Child on Computer in Special Education

Embracing Distance Learning in Special Education


There are many hardships that every individual is experiencing as a result of the pandemic. However, many people are thankful for the extra time to spend with family and to complete tasks around the house. This optimism seems to stop when the topic of distance learning arises. Still, there are incredible opportunities for students, teachers, and families during this unprecedented experience. Although distance learning has been successful for some online schools, this approach has rarely (if ever) been used to provide education to students with moderate to severe disabilities. Check out our list of best remote learning resources.

The Benefits of Collaboration in Distance Learning

The reality of distance learning in a moderate/severe Self-Contained Specialized Academic Instruction (SAI) classroom is that it requires much more support from the families/caregivers than most other classrooms. The required support from the students’ caregivers can be intimidating to some teachers. However, this is an amazing opportunity for teachers to work hand-in-hand (metaphorically speaking) to support the students in expanding and generalizing skills that are taught in the school setting. Teachers now have the opportunity to collaborate with caregivers to work on IEP goals, discuss what is working in the home, and problem solve what isn’t working. Educators can also teach caregivers how to appropriately use Assistive Technologies in the home to allow their student to become more independent. Some strategies to help build a collaborative environment during distance learning in special education include:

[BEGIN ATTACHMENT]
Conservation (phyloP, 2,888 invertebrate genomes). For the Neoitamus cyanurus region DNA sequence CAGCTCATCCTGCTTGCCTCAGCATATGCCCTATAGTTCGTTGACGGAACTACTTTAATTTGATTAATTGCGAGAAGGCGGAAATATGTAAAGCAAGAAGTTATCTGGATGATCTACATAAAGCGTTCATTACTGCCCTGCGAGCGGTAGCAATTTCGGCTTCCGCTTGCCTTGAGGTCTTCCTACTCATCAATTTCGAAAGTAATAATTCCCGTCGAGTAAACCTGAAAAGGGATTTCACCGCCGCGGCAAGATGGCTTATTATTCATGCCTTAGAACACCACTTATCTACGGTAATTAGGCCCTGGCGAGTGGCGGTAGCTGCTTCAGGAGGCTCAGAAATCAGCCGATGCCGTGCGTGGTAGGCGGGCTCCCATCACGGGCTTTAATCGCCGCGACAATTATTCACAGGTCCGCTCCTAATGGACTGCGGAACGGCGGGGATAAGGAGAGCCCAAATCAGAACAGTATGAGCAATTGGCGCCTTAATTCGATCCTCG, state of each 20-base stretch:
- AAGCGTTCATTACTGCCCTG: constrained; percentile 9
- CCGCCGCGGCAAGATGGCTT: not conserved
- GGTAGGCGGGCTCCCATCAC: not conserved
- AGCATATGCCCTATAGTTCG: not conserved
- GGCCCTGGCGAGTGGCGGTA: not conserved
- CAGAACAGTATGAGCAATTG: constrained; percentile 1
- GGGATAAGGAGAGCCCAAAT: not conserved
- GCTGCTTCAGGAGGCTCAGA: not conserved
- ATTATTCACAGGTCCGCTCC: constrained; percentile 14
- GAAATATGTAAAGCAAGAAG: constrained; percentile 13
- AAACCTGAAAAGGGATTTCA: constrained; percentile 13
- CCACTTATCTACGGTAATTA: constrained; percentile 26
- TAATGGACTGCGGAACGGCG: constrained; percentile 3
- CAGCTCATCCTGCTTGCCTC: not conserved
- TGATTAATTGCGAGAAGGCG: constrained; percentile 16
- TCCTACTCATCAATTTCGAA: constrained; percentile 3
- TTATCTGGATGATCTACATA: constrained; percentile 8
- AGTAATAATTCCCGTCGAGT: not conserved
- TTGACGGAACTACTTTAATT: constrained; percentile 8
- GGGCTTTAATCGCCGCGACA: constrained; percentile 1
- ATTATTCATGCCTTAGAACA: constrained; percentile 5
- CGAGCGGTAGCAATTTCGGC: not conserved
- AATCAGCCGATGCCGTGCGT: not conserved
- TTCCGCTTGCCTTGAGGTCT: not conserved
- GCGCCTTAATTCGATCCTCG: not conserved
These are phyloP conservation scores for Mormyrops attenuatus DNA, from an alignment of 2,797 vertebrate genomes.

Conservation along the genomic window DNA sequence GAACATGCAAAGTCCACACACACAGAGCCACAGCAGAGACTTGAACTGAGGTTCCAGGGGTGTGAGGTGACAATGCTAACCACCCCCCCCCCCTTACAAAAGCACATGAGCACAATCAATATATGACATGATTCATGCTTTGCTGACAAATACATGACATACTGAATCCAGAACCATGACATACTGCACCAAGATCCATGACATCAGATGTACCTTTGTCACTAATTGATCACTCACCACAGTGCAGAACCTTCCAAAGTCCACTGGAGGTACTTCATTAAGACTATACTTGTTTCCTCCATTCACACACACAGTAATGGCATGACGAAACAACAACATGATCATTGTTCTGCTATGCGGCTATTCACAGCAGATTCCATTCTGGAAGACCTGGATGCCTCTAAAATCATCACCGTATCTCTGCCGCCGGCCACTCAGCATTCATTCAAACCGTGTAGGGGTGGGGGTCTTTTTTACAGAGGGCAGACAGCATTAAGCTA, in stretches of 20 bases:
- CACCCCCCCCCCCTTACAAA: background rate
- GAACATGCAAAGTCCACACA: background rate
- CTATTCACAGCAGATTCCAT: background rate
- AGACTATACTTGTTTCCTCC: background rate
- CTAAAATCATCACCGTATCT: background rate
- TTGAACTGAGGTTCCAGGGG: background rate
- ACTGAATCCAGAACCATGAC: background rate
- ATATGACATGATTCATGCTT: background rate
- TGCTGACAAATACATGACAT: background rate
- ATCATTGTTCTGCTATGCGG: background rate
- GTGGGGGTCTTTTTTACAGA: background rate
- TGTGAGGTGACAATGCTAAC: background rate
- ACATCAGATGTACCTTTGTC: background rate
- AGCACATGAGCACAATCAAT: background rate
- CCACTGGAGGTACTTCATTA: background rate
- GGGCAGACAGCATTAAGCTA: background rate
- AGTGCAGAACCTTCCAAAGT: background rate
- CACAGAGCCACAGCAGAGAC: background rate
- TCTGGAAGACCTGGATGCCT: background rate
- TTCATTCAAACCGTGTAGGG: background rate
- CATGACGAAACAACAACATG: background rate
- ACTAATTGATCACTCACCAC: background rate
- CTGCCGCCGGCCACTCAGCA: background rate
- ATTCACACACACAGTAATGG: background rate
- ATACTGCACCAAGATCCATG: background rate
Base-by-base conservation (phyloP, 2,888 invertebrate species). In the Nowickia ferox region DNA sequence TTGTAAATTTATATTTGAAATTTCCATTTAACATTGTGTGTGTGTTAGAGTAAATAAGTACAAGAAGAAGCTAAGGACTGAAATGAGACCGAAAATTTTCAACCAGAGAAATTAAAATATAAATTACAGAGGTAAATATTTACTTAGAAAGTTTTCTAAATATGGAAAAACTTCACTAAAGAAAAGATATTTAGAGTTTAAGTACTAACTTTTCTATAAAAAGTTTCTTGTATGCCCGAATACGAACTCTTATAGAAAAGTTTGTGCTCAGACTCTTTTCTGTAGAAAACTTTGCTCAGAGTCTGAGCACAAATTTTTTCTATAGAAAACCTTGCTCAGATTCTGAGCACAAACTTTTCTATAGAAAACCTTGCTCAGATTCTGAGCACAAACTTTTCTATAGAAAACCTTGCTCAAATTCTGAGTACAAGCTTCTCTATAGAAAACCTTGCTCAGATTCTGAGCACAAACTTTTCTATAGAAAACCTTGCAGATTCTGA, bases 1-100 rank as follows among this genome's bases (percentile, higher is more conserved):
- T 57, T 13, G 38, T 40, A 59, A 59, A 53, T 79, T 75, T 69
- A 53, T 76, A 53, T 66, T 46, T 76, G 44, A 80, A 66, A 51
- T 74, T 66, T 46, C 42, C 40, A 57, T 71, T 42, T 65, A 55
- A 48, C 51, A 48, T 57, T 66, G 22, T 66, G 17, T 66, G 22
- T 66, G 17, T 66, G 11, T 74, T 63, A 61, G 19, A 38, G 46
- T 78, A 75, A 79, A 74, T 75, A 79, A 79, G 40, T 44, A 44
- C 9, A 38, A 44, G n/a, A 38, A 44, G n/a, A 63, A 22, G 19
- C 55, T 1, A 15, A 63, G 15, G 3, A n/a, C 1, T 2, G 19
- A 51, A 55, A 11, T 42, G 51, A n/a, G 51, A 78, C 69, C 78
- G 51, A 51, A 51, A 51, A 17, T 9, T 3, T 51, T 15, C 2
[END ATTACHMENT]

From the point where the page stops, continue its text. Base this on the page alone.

• One-on-one time with each student/caregiver to work on individual IEP goals;
  • Access for both the teacher and student to the same type of Augmentative and Alternative Communication (AAC) devices. This allows the teacher to model the use of the AAC device for the student/caregiver to replicate. This should include how to navigate the AAC device;
  • Take time each day for a wellness check on the student and caregiver;
  • Coach caregivers on the hierarchy and levels of prompts along with prompt fading;
  • Provide caregivers with consultation on behavioral interventions;
  • Build a schedule and lessons to guide both students and parents

Supporting a Child’s Independence During Distance Learning

To help foster the children’s independence, educators can focus on teaching caregivers about a number of skills such as:

  • Modeling for caregivers how to provide the necessary response time;
  • Guiding caregivers in supporting their students using the least intrusive prompts needed. This is important rather than caregivers quickly completing all tasks for them;
  • Offering visual activity schedules and checklists for students to follow at home during distance learning and free time;
  • Providing task analyses of common chores they complete around the home

Most skills that are taught in SAI classrooms are focused on functional life skills. These skills may include: money handling, functional reading skills (such as safety and community signs), and behavioral management. Functional life skills skills are not intended to be “school-only” behaviors. It is important for students to practice these skills in their natural environments to be able to generalize these skills. Teachers can help provide caregivers with the guidance and support necessary for the students to practice these skills in their daily lives.


Teachers, caregivers, and students in SAI classrooms likely all prefer to be able to work safely in-person sooner than later. However, until this is possible, the teams need to unite and embrace this opportunity to work closely with one other. Distance learning provides the unique opportunity to ensure that students have the appropriate level of support they need in their homes. Realize that everyone is on the same team to support the students. Take this opportunity to build trust with the family, emphasize independence for the students, and teach the caregivers along with the students! We may not be physically together, but we are in this together!

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